AGRI-BRIEFS
  AGRONOMIC NEWS ITEMS
From Agronomists of the
Potash & Phosphate Institute
655 Engineering Drive, Suite 110
Norcross, Georgia 30092-2837
Phone (770) 447-0335

Winter 1997, No. 2

USING SITE-SPECIFIC TECHNOLOGY IN WORKING WITH LANDLORDS

Using Site-Specific Technology in Working with Landlords Many farmers are finding that one of the most valuable uses of site-specific technology, and especially the data bases developed, is in communicating with their landlords. With a large...and growing...percentage of farmland owned by absentee landlords, it is important to maintain such communication. Many of these landlords do not have experience with farming and may not understand the information they get. If they are involved in making decisions on the farm, representation of data in graphs and maps that we get from site-specific tools can greatly enhance their understanding.

    Putting together a book of information on each farm...or each field...is an important step for the farmer and can be a valuable resource for the landlord. Many farmers are finding such records valuable when renting land from new landowners to expand their operation, and help them keep the rented land they already farm. Landowners learn about the technology and its value as a management tool and will likely appreciate...and even expect...seeing their tenants make use of it.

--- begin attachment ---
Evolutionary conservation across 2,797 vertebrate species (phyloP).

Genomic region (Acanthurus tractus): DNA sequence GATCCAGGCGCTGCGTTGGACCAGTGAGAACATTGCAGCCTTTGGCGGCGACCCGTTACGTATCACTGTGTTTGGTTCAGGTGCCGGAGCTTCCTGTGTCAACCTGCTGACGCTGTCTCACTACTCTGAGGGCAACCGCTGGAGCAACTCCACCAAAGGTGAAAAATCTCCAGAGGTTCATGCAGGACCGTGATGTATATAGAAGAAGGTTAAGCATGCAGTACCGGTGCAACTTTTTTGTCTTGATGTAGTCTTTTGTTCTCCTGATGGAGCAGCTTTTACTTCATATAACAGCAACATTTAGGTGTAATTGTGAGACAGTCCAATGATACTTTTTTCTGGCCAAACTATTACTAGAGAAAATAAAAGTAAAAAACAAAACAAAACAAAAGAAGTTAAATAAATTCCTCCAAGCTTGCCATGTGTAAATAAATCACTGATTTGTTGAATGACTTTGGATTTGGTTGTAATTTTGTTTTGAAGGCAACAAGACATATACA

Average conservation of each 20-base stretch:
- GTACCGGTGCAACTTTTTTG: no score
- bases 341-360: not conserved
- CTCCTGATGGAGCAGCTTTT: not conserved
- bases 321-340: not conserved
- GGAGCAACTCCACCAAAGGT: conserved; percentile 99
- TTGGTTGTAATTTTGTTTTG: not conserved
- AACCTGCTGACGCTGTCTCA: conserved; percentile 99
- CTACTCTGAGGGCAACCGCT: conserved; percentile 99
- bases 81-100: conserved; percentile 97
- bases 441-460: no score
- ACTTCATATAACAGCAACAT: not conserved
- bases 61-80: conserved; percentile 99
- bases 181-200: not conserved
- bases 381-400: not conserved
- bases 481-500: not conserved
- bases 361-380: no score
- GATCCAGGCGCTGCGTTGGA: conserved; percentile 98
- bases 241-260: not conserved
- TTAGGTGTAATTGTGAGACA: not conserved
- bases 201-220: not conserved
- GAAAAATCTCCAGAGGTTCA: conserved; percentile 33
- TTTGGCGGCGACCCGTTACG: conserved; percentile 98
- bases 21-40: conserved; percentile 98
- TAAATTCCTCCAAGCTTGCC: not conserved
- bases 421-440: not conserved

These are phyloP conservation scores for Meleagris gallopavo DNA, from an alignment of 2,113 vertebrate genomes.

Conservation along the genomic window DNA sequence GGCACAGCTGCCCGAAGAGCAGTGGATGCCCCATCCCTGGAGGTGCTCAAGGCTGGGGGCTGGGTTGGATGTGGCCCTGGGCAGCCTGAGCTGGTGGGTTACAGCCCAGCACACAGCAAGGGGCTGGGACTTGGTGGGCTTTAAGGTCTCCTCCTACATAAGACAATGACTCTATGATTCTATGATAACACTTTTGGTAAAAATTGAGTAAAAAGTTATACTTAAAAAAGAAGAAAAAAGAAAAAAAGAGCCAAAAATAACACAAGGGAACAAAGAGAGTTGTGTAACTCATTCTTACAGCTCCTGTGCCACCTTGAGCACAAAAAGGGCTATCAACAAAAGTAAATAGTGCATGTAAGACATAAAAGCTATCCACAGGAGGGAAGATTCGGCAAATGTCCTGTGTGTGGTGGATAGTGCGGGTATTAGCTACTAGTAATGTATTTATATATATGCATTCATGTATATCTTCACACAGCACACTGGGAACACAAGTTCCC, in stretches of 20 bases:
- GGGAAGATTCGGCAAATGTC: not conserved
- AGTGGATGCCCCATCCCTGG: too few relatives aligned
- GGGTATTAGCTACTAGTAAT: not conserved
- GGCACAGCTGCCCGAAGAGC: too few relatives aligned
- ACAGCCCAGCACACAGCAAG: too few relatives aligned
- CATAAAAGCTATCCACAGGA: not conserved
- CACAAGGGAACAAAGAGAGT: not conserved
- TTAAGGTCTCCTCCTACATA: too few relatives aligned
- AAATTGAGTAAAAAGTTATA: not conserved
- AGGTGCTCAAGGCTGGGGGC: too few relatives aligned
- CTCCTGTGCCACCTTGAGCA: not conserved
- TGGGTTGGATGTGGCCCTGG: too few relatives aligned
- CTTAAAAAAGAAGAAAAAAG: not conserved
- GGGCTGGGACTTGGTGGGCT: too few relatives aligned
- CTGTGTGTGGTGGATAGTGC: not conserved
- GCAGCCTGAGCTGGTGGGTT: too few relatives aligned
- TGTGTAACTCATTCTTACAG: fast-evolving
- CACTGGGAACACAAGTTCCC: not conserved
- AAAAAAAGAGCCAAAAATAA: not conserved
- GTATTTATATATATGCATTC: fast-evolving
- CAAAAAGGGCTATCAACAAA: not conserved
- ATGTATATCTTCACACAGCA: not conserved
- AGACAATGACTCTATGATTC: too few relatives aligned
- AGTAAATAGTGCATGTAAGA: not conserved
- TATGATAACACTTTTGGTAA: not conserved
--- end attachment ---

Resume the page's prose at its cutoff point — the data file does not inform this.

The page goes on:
Yield maps, soil test maps, soil survey maps, and drainage maps are examples of information that can be useful in working with landlords. It is easier to convince a landlord to invest in improvements such as buildup fertilizer and tile drainage if you can present a good set of maps and economic calculations to justify the request.

    Landlords are often concerned about whether their land is being managed in an environmentally friendly manner. Again, site-specific records can be used to justify inputs of fertilizer and pesticides by showing they are based on real needs. They also help demonstrate the response to inputs, which helps prove the need.

    Landowners will vary in their interest and in their ability to understand data from their farms, but most will appreciate maps that help them visualize the variability in their fields. Many will appreciate it more if you take the additional steps to provide economic analysis and even draw maps of the variability in such factors as cost per acre, profit per acre, and other economic considerations.

   So, when assessing the costs and benefits of site-specific technology, don't forget to include the value of having a better informed landlord when it comes to important decisions which the landlord helps determine.


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